2. They’re promoted by people who have vested interests
For this point, the fact that Josie and James are consultants is apparently the critical issue. (No mention of me or Jeff, Jokay, or the jokadians who worked so tirelessly to build all that cool SL stuff, so maybe our intentions were pure) More specifically, they are being paid as educators who aren’t in a traditional institution. (Interesting note here, one of Josie’s main areas of work as a consultant over the last 18 months has been trying to improve awareness about bullying on the internet.)
I notice that Doug is using a wordpress blog at and this seems like a really great example of how things that are given away for free (wordpress is free blog hosting software, I also use it here) and mostly made by people who are paid to work in software. Should we boycott wordpress because the people who created the software are paid programmers? My friends who develop drupal modules are betting paid consultants for their success. If Lullabot (a drupal consulting company) were to organize and award list… should we be ‘against’ it? How many bloggers out there are not paid, in some way, in the education sphere? I’m a paid consultant, and my participation in edtechtalk has resulted in paying contracts… conference presentations and wonderful prizes (well… maybe not that), but that’s not why I participate. (see Terry Freedman’s “Everyone has a vested interest” in the comments.)
And, as for Warlick’s tip jar, that’s a great idea. But, I believe, he also makes money as a consultant besides. And good on ‘im.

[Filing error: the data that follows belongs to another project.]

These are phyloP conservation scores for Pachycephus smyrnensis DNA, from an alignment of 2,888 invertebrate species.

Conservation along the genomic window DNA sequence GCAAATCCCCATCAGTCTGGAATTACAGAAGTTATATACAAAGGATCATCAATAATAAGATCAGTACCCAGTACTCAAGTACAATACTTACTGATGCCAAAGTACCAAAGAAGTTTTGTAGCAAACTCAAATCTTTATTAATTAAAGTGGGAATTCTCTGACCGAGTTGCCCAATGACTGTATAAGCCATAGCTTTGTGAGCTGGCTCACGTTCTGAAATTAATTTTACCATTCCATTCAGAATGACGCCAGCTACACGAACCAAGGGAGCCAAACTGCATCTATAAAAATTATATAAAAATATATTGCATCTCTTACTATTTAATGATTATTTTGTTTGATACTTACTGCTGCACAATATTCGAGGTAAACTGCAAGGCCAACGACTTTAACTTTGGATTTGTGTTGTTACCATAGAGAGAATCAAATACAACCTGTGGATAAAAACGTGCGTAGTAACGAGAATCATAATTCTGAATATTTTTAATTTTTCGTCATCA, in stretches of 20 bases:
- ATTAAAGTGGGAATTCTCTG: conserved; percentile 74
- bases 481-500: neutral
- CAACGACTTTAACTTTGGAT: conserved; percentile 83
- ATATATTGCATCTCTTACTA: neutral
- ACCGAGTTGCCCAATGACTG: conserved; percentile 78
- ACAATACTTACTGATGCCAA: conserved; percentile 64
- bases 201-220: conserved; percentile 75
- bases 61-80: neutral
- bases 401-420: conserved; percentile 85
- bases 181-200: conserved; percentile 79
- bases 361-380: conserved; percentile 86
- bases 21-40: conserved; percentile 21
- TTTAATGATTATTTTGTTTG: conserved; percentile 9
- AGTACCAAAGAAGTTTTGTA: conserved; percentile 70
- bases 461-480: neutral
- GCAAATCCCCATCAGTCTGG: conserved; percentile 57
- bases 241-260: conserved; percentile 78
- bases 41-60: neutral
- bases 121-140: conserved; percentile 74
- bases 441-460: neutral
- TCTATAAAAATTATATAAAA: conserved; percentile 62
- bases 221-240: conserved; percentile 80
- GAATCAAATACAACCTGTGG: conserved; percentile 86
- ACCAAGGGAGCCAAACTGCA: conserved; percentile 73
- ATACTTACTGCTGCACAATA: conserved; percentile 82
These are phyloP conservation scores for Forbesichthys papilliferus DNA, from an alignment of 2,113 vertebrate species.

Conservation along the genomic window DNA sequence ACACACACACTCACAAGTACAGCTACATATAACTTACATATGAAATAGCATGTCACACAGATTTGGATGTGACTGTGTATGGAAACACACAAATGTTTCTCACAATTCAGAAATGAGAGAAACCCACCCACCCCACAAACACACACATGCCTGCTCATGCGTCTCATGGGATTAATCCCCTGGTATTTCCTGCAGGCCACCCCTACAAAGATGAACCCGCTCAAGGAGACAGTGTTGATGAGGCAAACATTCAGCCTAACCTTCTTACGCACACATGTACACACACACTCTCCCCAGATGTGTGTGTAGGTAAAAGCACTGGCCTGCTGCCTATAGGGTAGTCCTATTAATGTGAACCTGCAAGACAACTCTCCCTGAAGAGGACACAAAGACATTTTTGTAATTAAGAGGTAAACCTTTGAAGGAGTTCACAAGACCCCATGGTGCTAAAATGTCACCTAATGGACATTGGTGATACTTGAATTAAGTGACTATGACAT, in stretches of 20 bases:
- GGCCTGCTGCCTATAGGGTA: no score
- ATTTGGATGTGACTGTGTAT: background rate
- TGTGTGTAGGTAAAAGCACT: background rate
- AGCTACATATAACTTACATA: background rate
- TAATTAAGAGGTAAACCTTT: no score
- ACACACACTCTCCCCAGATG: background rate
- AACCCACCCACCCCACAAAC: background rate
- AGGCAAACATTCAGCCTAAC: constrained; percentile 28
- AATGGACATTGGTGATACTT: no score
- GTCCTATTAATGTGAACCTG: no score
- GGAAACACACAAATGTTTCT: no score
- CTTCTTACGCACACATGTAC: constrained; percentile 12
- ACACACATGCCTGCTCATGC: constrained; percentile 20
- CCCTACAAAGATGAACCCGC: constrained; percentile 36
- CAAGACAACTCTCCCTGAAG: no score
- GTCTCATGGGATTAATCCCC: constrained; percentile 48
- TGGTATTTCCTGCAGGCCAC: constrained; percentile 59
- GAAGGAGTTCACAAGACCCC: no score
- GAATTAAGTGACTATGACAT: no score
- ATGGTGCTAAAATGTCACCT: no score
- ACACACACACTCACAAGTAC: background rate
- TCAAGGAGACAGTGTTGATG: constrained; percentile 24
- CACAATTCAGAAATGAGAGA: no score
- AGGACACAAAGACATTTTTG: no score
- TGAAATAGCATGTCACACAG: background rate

Money, in some people’s minds, poisons everything. Those people in the dirty business of earning it are not to be trusted… by extension, if they were not making money, they would be ‘more’ trustworthy. There is a definite division here between ‘real’ educators and ‘capitalists’ involved in education for purely monetary reasons. I’ve never understood this division, and why Josie should somehow get grouped in with Blackboard because she, occasionally (and not in this case) gets paid for her time devoted towards bettering education.

3. It’s very easy to rig them
Agreed. But, then, every award since the dawn of time has been, in some sense, rigged. This seems to be about being ‘against’ awards generally. In terms of campaigning for votes? If I campaign to have people vote for me, I have claimed a particular kind of identity… it says something about me. What that is, will change depending on who you are. I can understand people saying they don’t like it… but by what standard would people feel the need to claim that this is ‘wrong’.

I’m not sure if this is the ‘i don’t like what’s popular’ popular angle or not… it may just be the thing that was put because Doug wanted three things.

There are some very interesting comments my favourite being from Karl Goddard, who I sincerely hope was joking with his comment “I’m a doer rather than a blogger”… As if all that is done in the bloggosphere is the recycling of the rest of the bloggosphere. This is my favourite identity move, but, of course, he’s saying he doesn’t like blogging… not the edublog awards.

I’ve gotten this off my chest and managed to clear my mind about how I feel about this. Sadly, if you’ve gotten this far it’s probably because you agreed with me to begin with…

It is only natural I suppose, for people to identify themselves around events of import… in a sense it shows that, to some people, the edublog awards must mean something. I think this was my fourth one… and to me it’s a yearly top ten list, some time trying to put together a show that people will enjoy, and some new avenues for exploration… I guess I am ‘for’ the edublog awards. 🙂